Is the demise of pen and paper a bad thing?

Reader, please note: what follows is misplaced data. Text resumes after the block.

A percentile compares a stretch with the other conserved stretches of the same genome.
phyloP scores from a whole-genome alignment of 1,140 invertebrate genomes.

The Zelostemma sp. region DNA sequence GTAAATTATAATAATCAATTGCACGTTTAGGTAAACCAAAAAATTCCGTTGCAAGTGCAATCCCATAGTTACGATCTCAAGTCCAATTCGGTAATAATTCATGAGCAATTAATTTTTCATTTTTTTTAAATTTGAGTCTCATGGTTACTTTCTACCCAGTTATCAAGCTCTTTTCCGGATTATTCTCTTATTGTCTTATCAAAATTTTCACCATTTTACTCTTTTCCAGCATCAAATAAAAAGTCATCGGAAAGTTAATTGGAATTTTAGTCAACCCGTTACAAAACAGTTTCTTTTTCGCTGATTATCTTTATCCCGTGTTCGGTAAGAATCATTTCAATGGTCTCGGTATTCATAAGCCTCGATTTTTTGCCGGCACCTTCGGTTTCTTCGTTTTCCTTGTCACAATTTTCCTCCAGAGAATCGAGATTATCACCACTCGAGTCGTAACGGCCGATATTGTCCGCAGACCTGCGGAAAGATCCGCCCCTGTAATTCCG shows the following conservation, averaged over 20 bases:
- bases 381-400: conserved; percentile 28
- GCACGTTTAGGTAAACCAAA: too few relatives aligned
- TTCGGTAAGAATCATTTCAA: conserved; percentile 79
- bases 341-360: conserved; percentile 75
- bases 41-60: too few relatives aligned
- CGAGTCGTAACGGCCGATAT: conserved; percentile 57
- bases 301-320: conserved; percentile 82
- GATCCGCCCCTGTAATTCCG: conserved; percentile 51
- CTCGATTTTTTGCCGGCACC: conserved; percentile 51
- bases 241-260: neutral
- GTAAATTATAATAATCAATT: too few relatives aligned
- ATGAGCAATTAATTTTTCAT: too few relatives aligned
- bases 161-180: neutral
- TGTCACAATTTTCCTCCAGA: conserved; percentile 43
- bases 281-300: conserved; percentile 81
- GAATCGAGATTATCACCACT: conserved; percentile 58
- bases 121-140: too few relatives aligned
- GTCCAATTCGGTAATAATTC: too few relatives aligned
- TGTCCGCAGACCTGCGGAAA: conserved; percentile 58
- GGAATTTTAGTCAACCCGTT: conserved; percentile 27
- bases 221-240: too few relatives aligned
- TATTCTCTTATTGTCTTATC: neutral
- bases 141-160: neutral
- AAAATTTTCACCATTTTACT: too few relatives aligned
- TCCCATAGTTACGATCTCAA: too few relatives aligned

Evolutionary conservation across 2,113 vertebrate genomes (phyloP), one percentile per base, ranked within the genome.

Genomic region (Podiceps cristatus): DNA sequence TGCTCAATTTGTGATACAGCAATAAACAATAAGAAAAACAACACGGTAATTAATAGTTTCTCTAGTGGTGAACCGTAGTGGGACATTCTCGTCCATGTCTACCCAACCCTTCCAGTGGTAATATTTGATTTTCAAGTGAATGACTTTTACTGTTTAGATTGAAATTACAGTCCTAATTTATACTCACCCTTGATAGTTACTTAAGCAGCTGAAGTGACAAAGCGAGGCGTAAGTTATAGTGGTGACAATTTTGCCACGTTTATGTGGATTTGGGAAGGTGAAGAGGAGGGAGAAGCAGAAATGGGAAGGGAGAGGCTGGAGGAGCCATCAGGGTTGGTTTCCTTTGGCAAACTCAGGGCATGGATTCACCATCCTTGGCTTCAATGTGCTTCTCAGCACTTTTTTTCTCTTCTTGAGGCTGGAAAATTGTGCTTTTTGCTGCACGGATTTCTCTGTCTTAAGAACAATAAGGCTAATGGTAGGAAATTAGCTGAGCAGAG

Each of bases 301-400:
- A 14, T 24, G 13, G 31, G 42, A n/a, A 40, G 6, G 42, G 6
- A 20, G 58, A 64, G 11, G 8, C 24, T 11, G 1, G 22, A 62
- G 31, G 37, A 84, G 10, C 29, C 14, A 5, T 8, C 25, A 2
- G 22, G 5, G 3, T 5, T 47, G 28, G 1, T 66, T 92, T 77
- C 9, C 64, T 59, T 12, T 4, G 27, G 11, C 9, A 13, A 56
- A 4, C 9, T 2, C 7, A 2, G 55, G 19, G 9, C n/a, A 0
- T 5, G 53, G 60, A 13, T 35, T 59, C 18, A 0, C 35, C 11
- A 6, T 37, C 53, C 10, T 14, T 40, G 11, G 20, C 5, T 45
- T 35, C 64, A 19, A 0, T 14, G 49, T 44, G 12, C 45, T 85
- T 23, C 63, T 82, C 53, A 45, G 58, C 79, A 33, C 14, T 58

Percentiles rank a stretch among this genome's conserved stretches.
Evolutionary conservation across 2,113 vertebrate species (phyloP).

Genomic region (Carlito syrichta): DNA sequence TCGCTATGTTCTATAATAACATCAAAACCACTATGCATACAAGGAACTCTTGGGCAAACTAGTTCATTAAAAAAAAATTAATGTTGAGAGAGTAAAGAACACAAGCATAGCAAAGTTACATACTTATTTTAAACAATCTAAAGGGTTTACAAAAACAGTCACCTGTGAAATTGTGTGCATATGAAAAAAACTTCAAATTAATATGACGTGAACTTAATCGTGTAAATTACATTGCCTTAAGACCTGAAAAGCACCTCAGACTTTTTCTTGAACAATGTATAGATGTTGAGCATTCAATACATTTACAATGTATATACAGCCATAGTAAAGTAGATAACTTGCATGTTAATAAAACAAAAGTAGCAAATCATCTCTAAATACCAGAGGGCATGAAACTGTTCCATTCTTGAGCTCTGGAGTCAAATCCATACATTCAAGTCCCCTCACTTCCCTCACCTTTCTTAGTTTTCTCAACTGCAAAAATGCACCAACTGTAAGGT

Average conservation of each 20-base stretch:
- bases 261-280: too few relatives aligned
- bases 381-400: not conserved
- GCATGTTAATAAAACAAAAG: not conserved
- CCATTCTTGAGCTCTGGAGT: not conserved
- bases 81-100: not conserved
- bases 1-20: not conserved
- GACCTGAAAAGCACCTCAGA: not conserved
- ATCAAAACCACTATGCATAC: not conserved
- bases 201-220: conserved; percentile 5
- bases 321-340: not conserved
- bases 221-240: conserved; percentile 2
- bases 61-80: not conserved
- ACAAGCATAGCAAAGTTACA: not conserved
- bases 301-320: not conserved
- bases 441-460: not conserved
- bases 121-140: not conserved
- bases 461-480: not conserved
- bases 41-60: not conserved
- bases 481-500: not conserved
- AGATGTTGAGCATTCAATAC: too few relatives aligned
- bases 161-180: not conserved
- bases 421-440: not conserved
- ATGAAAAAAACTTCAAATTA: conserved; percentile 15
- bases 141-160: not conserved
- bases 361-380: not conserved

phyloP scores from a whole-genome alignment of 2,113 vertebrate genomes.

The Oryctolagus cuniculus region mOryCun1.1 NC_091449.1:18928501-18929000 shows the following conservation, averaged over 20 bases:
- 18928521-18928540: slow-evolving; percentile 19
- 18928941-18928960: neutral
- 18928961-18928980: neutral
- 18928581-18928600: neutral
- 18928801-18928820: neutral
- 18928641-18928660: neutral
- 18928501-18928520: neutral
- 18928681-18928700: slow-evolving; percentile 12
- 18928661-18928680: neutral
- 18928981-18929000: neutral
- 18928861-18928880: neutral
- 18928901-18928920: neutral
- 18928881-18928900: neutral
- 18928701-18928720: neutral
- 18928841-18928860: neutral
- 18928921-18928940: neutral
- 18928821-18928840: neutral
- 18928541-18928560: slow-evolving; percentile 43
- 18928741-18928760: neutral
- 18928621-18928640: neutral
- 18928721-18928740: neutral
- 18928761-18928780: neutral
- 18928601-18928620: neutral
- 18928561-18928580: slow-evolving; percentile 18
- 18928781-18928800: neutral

The New York Review of Books recently wrote an interesting blog on the subject of the diminishing use of the traditional pen and paper. The thought provoking piece reminded me of the beauty of seeing handwritten words; letters formed with patience, care and attention to detail. An attention to detail that is far too often lost with the use of typing, smartphones, laptops, IPads etc, as all of these options offer the opportunity to delete any errors, which in turn gives the typist a free reign to include or ignore errors in every draft. The power of the backspace is undeniable, it means we can write without care, without thought and without our words being set in stone (or ink). But is that necessarily a bad thing? When writing creatively, being able to type as our mind creates means authors can write with a free abandon, something many will say is the key to some of the greatest ideas, characters, plot lines etc. So while the traditionalists continue to debate that the pen is mightier than the keyboard; perhaps we should consider exactly what the keyboard gives us. Would I have written this piece in one take? I think not.